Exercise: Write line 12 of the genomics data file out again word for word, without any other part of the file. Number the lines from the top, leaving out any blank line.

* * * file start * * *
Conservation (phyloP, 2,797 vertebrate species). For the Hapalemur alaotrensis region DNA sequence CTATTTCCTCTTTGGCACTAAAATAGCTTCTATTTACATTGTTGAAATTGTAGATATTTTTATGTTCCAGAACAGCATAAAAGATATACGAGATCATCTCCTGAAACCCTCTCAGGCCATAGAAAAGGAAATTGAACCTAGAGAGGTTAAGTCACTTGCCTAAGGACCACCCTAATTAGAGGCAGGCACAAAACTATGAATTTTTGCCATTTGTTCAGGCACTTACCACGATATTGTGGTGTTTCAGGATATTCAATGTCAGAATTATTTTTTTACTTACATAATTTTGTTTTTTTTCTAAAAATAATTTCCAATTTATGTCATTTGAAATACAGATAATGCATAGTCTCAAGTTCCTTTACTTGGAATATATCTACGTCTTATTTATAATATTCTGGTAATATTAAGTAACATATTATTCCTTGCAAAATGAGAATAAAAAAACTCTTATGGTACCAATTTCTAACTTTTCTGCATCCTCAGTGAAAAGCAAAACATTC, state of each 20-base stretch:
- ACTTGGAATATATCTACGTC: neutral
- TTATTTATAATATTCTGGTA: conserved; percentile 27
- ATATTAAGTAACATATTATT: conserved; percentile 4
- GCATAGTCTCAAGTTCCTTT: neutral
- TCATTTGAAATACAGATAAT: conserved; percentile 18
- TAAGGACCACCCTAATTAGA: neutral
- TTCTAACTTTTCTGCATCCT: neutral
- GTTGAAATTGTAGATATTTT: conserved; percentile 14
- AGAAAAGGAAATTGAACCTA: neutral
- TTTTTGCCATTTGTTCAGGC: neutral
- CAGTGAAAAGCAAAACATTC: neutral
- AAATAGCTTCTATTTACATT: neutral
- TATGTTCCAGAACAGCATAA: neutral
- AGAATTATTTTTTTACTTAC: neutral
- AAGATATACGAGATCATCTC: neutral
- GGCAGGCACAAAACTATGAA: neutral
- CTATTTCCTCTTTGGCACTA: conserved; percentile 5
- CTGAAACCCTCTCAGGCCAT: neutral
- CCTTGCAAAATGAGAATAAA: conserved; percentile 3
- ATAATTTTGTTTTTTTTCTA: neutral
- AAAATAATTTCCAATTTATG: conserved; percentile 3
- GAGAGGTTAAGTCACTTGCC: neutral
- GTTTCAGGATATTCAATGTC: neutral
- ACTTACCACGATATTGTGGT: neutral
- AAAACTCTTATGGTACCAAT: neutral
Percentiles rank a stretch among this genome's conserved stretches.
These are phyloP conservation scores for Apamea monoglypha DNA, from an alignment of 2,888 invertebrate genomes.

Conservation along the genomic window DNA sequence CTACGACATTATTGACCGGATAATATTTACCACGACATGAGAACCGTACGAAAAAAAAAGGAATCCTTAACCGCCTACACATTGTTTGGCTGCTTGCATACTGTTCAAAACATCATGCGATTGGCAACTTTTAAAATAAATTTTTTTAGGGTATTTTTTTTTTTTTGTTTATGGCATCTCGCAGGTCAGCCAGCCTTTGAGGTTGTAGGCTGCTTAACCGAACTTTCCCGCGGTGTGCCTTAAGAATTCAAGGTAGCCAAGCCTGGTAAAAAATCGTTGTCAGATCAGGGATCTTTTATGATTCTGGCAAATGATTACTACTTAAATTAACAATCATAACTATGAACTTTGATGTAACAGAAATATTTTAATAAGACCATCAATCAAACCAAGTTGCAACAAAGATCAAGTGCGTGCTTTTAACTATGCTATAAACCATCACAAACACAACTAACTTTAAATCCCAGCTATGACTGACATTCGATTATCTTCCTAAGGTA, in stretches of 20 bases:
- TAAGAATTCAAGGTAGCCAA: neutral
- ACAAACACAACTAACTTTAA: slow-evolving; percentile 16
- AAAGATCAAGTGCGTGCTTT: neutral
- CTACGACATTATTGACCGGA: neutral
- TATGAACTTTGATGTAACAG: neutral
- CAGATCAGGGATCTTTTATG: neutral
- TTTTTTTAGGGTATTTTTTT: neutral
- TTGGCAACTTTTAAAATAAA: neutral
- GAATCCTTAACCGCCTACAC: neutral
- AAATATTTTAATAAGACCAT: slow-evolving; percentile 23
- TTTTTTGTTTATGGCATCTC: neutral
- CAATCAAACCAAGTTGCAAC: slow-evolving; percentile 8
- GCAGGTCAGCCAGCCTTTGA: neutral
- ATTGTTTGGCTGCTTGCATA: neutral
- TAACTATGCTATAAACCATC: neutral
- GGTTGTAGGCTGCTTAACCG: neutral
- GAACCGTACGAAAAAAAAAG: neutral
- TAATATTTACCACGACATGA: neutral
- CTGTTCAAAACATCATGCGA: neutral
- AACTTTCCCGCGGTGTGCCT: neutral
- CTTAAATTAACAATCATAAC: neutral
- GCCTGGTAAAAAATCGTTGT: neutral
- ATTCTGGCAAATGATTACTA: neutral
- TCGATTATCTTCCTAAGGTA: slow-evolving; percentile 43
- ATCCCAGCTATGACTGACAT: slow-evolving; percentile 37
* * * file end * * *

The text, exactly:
- CAGTGAAAAGCAAAACATTC: neutral